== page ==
Luxury carmaker Daimler warned investors on Friday that it expected a second-quarter loss, saying an increase in provisions for an extended recall in connection with Takata airbags was partly to blame.
The carmaker warned investors that it expected a second-quarter loss before interest and taxes of 1.6 billion euros (£1.4 billion) after a 2.6 billion profit posted in the year earlier period, sending shares 2.5% lower at 0715 GMT.
The news came after Daimler in June cut its profit forecast for the third time in 12 months.
Daimler said it now expects group earnings before interest and taxes (EBIT) to be significantly below the prior year level, compared to a previous guidance of EBIT of the same magnitude as a year earlier.
Provisions for an extended recall in connection with Takata airbags will increase by around 1 billion euros, Daimler said.
The carmaker also took a hit of 1.6 billion euros following a reassessment made in connection with ongoing governmental and court proceedings and measures relating to Mercedes-Benz diesel vehicles.
“A decision by the Board of Management in the context of the product portfolio review and prioritisation, which was taken today, will affect earnings of the Mercedes-Benz Vans division in the second quarter (of) 2019 by around 0.5 billion euros,” Daimler added.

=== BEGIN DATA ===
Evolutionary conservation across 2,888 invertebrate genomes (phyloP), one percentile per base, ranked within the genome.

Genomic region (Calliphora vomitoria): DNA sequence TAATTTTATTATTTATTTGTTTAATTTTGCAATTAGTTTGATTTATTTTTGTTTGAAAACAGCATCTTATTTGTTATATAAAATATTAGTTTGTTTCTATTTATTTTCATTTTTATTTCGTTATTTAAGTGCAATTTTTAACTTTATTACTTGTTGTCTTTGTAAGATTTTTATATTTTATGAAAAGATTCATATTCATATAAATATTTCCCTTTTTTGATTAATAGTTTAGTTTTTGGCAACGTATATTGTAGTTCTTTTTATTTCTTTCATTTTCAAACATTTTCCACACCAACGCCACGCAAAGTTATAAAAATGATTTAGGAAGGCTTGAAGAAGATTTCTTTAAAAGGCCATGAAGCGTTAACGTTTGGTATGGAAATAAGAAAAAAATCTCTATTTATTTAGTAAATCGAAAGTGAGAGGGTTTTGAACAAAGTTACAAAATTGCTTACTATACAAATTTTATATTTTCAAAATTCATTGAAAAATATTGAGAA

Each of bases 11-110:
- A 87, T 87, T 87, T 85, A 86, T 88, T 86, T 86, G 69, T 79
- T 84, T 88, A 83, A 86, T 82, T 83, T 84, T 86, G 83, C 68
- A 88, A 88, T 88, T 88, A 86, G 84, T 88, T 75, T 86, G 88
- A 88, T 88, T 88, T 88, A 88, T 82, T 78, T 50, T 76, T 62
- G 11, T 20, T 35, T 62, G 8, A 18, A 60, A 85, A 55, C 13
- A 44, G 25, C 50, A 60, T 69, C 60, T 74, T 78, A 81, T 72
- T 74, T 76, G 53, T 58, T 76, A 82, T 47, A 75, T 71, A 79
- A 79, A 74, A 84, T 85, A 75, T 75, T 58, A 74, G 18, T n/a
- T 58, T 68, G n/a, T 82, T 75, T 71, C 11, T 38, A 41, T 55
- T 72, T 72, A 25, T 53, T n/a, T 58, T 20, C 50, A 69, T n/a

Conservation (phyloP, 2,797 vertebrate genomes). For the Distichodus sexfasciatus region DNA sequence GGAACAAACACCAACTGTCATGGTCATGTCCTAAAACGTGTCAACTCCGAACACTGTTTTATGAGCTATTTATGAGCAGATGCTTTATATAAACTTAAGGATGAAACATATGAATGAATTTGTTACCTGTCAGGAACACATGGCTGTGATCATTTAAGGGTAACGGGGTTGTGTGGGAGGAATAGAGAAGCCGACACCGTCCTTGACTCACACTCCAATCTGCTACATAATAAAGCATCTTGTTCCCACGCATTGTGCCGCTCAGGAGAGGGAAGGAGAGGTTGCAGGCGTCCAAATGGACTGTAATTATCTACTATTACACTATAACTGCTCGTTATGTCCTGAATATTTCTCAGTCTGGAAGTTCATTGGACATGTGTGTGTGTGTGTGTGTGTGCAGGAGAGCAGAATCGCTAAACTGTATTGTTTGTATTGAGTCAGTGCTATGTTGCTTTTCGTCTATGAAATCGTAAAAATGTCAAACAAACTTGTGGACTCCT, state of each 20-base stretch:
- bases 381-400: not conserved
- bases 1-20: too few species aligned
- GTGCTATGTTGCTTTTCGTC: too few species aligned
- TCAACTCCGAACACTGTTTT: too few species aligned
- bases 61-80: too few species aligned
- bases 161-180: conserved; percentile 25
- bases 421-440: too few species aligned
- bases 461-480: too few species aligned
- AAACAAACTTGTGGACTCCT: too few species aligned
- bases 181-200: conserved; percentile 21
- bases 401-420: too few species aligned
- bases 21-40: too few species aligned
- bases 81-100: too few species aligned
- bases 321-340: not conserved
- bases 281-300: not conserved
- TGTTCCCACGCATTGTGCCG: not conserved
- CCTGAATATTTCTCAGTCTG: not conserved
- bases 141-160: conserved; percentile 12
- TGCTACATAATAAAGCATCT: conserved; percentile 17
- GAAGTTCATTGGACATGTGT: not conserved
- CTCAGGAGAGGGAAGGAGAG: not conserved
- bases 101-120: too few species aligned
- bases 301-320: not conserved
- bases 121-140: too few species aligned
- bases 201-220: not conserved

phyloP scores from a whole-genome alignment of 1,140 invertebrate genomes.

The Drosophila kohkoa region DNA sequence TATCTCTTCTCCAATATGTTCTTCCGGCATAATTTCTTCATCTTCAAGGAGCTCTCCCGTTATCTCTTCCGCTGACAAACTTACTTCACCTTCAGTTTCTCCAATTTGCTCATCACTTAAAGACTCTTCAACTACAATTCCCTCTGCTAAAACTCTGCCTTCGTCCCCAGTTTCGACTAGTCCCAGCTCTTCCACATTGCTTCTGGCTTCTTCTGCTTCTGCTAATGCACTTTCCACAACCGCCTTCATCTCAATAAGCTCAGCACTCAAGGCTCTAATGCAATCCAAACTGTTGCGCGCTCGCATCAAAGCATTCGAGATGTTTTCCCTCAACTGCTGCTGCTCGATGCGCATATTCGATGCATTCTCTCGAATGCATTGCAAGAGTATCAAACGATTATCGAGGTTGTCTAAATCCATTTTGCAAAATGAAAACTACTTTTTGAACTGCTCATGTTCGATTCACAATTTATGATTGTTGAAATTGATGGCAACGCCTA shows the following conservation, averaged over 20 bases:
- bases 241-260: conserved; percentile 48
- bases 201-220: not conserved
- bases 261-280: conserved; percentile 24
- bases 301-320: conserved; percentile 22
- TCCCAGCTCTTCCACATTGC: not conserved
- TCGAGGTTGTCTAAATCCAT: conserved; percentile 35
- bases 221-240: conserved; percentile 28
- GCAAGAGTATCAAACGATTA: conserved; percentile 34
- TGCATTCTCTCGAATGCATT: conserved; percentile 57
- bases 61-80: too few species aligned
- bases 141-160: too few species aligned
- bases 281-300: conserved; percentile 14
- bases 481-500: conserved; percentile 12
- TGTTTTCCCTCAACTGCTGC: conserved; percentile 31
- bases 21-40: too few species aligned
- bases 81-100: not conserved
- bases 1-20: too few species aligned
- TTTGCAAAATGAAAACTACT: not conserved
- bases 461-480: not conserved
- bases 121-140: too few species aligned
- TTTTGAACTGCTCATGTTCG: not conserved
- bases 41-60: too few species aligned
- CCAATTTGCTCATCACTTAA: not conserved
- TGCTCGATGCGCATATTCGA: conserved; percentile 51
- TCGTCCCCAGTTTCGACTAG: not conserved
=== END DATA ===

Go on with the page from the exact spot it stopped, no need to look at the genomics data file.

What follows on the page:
Daimler also said lower-than-predicted growth in the automotive markets had an impact, as did slower product ramp-ups that had affected availability throughout this year.
Sales of Mercedes-Benz cars fell 7 percent in the first quarter in part due to manufacturing bottlenecks for the A-Class compact car in Aguascalientes, Mexico, the Mercedes-Benz Van in Charleston, South Carolina, and the Mercedes-Benz GLE sports utility vehicle in Tuscaloosa, Alabama.
Daimler’s announcement came after auto suppliers Johnson Electric Holdings and Sensirion slashed their earnings forecasts on Thursday, blaming a slowdown in car sales and pessimism about the prospects of a Chinese car sector recovery.
Carmakers have been grappling with a crackdown on diesel emissions since 2015, when Germany’s Volkswagen admitted to cheating in U.S. pollution tests on diesel engines.
The pressure has come at a time when the industry is also having to invest heavily in electric and self-driving vehicles, cope with slowing growth in China, weak markets in Europe and a rise in global trade tensions.
In May, German competitor BMW warned on profits, citing higher than expected investments, while Volkswagen said the return on sales at its passenger cars division would come in at the lower end of its target.